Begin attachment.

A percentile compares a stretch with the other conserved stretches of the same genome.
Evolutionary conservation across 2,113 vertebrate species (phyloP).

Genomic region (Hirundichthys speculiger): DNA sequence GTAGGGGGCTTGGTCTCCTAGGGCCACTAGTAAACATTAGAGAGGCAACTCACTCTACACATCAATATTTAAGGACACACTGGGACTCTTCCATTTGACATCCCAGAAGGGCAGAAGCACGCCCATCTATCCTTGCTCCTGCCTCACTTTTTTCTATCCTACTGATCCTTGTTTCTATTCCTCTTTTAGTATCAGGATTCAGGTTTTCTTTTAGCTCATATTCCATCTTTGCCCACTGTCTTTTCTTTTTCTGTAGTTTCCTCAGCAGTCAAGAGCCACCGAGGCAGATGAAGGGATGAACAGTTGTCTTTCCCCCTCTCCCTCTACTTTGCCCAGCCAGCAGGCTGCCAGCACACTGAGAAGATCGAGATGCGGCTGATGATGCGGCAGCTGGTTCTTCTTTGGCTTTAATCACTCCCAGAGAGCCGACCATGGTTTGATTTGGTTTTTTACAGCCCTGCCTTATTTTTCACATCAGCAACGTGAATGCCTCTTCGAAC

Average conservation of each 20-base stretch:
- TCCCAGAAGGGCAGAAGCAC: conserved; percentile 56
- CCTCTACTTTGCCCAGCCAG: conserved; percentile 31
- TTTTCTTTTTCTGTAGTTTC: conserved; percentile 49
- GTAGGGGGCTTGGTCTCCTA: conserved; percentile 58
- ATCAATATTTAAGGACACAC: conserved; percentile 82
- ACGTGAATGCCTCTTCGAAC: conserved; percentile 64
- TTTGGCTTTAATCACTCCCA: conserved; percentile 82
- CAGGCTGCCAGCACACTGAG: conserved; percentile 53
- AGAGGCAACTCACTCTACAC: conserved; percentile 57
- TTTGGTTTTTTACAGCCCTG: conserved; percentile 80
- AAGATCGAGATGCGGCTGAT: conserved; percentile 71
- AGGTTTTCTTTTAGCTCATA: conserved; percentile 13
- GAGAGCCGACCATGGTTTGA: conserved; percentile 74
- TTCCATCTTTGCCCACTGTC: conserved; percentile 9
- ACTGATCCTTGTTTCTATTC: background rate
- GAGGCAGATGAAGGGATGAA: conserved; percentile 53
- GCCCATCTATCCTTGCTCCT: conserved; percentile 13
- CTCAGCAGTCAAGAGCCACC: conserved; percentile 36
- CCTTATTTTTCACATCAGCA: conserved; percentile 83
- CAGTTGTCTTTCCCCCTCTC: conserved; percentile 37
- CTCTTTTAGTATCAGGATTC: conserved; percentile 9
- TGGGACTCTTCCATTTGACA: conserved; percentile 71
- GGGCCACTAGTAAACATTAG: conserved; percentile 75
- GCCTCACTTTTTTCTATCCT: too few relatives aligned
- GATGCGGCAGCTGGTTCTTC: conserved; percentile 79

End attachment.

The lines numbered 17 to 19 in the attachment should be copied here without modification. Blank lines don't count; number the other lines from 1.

- GAGAGCCGACCATGGTTTGA: conserved; percentile 74
- TTCCATCTTTGCCCACTGTC: conserved; percentile 9
- ACTGATCCTTGTTTCTATTC: background rate